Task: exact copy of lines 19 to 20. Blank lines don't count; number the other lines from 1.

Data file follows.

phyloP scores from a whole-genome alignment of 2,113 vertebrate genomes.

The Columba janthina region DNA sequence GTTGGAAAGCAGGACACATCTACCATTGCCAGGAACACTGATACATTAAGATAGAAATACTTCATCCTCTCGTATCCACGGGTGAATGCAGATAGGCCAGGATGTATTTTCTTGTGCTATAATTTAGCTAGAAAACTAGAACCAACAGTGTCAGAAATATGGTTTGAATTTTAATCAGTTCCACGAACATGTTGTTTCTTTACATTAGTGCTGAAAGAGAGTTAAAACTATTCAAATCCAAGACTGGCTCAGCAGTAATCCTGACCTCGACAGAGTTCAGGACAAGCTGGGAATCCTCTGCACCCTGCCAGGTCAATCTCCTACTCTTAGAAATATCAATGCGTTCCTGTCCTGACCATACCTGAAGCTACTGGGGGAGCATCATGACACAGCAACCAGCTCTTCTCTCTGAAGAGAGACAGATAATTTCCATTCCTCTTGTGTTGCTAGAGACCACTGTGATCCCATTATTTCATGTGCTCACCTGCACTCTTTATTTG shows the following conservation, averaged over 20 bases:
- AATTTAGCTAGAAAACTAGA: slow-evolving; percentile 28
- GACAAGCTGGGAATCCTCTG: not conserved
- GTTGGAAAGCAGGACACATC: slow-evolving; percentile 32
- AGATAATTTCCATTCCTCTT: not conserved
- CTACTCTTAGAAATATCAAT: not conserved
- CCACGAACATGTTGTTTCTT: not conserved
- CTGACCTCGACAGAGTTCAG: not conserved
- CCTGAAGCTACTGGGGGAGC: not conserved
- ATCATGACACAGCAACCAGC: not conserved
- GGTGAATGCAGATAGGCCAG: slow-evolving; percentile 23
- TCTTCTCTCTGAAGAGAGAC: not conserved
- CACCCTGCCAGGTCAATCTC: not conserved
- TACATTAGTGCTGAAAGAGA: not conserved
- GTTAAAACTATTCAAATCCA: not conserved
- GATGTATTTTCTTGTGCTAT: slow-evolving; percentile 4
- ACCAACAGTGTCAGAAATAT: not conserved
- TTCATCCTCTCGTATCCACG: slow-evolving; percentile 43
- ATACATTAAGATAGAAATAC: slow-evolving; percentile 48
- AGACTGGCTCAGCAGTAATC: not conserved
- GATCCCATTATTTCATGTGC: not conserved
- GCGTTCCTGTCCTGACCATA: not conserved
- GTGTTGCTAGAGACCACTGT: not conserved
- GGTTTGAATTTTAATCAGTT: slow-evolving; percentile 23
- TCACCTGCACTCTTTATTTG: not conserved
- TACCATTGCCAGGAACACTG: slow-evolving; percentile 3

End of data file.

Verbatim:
- TTCATCCTCTCGTATCCACG: slow-evolving; percentile 43
- ATACATTAAGATAGAAATAC: slow-evolving; percentile 48